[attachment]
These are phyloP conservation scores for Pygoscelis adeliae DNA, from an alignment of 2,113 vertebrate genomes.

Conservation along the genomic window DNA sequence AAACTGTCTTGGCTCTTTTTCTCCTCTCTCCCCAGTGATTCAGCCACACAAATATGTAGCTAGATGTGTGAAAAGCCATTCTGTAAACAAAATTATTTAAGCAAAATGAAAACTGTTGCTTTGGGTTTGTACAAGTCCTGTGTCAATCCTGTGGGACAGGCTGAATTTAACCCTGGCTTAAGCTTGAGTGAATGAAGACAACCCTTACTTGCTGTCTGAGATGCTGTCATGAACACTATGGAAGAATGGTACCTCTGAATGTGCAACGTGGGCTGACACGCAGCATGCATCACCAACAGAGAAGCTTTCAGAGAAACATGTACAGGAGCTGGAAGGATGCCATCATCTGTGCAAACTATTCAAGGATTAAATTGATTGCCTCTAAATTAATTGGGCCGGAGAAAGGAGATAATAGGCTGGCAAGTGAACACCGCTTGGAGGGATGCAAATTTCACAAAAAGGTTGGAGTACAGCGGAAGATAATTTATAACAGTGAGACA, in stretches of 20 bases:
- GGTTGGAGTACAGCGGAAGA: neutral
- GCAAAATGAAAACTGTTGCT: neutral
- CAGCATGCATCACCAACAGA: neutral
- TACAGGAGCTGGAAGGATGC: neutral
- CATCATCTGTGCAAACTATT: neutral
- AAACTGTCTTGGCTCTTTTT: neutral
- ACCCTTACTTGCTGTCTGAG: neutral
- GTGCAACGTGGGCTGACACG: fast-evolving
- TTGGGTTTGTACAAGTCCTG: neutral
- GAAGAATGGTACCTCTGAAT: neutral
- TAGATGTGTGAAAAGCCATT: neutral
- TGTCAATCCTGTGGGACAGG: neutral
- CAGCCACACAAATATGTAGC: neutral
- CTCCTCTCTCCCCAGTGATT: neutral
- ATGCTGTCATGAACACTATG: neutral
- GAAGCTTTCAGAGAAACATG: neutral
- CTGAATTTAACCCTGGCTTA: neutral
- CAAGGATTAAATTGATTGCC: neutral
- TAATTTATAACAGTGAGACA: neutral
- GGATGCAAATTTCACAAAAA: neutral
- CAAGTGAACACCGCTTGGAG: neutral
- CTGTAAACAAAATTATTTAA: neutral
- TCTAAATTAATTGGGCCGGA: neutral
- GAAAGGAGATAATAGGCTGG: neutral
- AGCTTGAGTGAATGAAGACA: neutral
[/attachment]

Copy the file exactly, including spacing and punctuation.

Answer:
These are phyloP conservation scores for Pygoscelis adeliae DNA, from an alignment of 2,113 vertebrate genomes.

Conservation along the genomic window DNA sequence AAACTGTCTTGGCTCTTTTTCTCCTCTCTCCCCAGTGATTCAGCCACACAAATATGTAGCTAGATGTGTGAAAAGCCATTCTGTAAACAAAATTATTTAAGCAAAATGAAAACTGTTGCTTTGGGTTTGTACAAGTCCTGTGTCAATCCTGTGGGACAGGCTGAATTTAACCCTGGCTTAAGCTTGAGTGAATGAAGACAACCCTTACTTGCTGTCTGAGATGCTGTCATGAACACTATGGAAGAATGGTACCTCTGAATGTGCAACGTGGGCTGACACGCAGCATGCATCACCAACAGAGAAGCTTTCAGAGAAACATGTACAGGAGCTGGAAGGATGCCATCATCTGTGCAAACTATTCAAGGATTAAATTGATTGCCTCTAAATTAATTGGGCCGGAGAAAGGAGATAATAGGCTGGCAAGTGAACACCGCTTGGAGGGATGCAAATTTCACAAAAAGGTTGGAGTACAGCGGAAGATAATTTATAACAGTGAGACA, in stretches of 20 bases:
- GGTTGGAGTACAGCGGAAGA: neutral
- GCAAAATGAAAACTGTTGCT: neutral
- CAGCATGCATCACCAACAGA: neutral
- TACAGGAGCTGGAAGGATGC: neutral
- CATCATCTGTGCAAACTATT: neutral
- AAACTGTCTTGGCTCTTTTT: neutral
- ACCCTTACTTGCTGTCTGAG: neutral
- GTGCAACGTGGGCTGACACG: fast-evolving
- TTGGGTTTGTACAAGTCCTG: neutral
- GAAGAATGGTACCTCTGAAT: neutral
- TAGATGTGTGAAAAGCCATT: neutral
- TGTCAATCCTGTGGGACAGG: neutral
- CAGCCACACAAATATGTAGC: neutral
- CTCCTCTCTCCCCAGTGATT: neutral
- ATGCTGTCATGAACACTATG: neutral
- GAAGCTTTCAGAGAAACATG: neutral
- CTGAATTTAACCCTGGCTTA: neutral
- CAAGGATTAAATTGATTGCC: neutral
- TAATTTATAACAGTGAGACA: neutral
- GGATGCAAATTTCACAAAAA: neutral
- CAAGTGAACACCGCTTGGAG: neutral
- CTGTAAACAAAATTATTTAA: neutral
- TCTAAATTAATTGGGCCGGA: neutral
- GAAAGGAGATAATAGGCTGG: neutral
- AGCTTGAGTGAATGAAGACA: neutral